A Brief Introduction to Safe Harbor Games Backgammon

Since we are unable to meet in person at the moment we have decided to keep the club going online. You can find more information about our online play offering on the home page. We will be using Safe Harbor Games (SafeHarborGames.net), or SHG for short, as our online play site. This post will offer an introduction to getting started with backgammon on SHG.

If you plan on joining us for our online tournament please log into SHG create an account and try to play a practice match before the first tournament. You can usually pick up a casual match in “The Lagoon” room on SHG (that will make more sense when you read further). You can also post via our new Google Groups email list https://groups.google.com/d/forum/mkebackgammon or email info@mkebackgammon.org for help with arranging a practice match. I will also be in the USBGF Playground room from about 8 to 10 pm on 3/22, 3/23, and 3/24 to meet with anyone that would like practice using the interface. My nickname on SHG is BigWill, just let me know you are club a member in the chat room when you want to play.

SHG works with Windows and Macintosh systems. We tried to find an option that would support both tournament management and social interaction that could also be used for mobile devices but have not been able to locate one. (The SHG page mentions Android and IOS apps for their paid Yacht Club Members. I am not member and cannot to speak to the quality or functionality of these apps)

Create a SHG Account

When you first go to SafeHarborGames.net you will get a screen like the one below. Click Register on the menu tab and follow the instructions. You will need to create a User Name, which will be the name that you will be known by in the playing rooms, at the time you register. You will also need a working email to register. There is no cost to play on SHG.

Since we want to maintain the social interaction of the club and we will be keeping a leaderboard for online play we ask that you let everyone know the the real person behind the user name.

Once you have set up your account return to the SHG main page and click on the Backgammon icon, you will be take to a screen like the one below. Click on the Backgammon icon. If you have not already downloaded the SHG software you will be prompted to do so. Even if you have downloaded the software you may get a notice to download a software update, this can take some time so if you have not logged in and entered a game room recently please enter SHG well before the tournament start time.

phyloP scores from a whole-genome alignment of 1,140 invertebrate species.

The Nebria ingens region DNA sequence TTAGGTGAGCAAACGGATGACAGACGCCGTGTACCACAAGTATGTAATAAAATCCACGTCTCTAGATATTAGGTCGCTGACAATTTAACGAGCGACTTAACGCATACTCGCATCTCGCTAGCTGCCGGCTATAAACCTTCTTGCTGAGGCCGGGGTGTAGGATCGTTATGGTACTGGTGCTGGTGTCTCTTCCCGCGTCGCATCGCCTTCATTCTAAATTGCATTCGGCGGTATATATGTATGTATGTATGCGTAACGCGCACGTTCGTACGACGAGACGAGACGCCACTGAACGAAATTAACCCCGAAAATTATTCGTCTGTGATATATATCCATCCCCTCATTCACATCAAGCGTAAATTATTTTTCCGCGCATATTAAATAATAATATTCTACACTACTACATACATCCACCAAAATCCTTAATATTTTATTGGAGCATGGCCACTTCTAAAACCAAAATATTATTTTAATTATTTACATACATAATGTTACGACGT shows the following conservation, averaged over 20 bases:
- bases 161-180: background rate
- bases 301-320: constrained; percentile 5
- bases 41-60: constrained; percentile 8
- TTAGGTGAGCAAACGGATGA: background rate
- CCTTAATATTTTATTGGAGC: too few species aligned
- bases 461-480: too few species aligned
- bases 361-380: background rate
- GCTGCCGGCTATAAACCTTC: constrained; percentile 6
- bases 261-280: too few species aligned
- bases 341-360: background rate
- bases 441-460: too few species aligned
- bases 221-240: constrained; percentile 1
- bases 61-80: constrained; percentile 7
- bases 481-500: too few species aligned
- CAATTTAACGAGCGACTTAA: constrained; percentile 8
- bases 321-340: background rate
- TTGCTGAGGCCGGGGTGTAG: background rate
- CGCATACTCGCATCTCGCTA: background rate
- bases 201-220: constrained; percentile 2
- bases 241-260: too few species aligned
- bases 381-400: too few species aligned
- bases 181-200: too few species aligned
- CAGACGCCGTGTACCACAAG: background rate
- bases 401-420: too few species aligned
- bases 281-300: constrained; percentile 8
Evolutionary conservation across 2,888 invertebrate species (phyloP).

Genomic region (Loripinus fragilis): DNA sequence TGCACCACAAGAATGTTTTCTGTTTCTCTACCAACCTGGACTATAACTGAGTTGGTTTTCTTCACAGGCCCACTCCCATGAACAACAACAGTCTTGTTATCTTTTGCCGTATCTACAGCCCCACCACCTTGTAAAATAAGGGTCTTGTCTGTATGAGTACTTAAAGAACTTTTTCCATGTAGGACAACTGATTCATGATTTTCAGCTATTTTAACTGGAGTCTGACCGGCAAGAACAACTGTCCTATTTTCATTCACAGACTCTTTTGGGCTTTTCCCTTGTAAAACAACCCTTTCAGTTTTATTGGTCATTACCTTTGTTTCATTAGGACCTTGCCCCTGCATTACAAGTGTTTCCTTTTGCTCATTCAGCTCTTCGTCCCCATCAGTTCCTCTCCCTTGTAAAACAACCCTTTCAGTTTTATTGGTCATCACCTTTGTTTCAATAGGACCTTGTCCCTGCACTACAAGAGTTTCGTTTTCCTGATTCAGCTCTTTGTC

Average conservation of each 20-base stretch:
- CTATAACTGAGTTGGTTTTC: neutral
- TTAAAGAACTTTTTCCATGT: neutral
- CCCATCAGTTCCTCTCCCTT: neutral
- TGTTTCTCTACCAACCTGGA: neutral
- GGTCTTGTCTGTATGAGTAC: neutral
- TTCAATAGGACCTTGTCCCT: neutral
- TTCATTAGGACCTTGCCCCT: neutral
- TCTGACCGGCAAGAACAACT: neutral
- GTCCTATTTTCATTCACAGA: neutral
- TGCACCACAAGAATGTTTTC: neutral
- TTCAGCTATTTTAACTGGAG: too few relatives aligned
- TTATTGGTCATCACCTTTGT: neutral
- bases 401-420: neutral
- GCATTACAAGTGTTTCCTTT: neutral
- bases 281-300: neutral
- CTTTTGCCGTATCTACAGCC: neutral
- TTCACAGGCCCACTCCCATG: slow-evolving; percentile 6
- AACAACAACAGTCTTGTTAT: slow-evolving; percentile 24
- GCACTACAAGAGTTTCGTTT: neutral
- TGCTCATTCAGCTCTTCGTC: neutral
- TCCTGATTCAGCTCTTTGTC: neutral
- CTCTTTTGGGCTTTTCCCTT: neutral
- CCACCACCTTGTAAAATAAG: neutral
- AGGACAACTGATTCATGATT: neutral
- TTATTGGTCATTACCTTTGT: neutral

When you enter backgammon you will see a page showing you all of the available playing rooms and the number of people in them.

Note that some of the rooms have a red dice icon next to them and some a gold dice icon. If you click the “About our Dice” link on the left side of the page you will find an explanation of these icons. We strongly discouraging you from playing in rooms using the red dice icons. The reduced number of doubles in these rooms changes many aspects of the game in ways that are not immediately obvious but that will reinforce many bad play decisions.

Our tournaments will be held in the USBGF Playground. Click on that link and you will be taken to the game lobby, shown below.

The SHG playing model consist of a large number of tables, 12 are shown above but the scroll bar to the right will allow you to scroll down through all 150 tables in the room.

At the bottom of the screen is a chat box that is visible to everyone in the room. This is where information about the current tournament will be posted, matches assigned, and match results reported. Note that you can also chat privately with other people in the room by double clicking their name on the right hand side. A separate chat window will open on your screen and theirs that allows for private chat.

To prepare to play a match click on one of the empty chairs at a table. Your opponent will click on the other chair. Once you are seated at a table there will be a GO icon in the middle of the table. When both players click GO the game board will open. The player in the upper seat will have a dialog box with up and down arrows that allows her or him to select the length of the match.

Below the board is a chat box that is used by the players and those watching the match (Kibitzers). While there are options for silencing Kibitzers and or even preventing anyone from watching a match it is critical that you do not use these during tournament play. The tournament director must have access to view your match and chat with you. We ask that others watching a match be respectful of the players just as you would in live play.

If you have any problems during a match where you need to involve the tournament director go to the game room and use the private message feature to notify the director.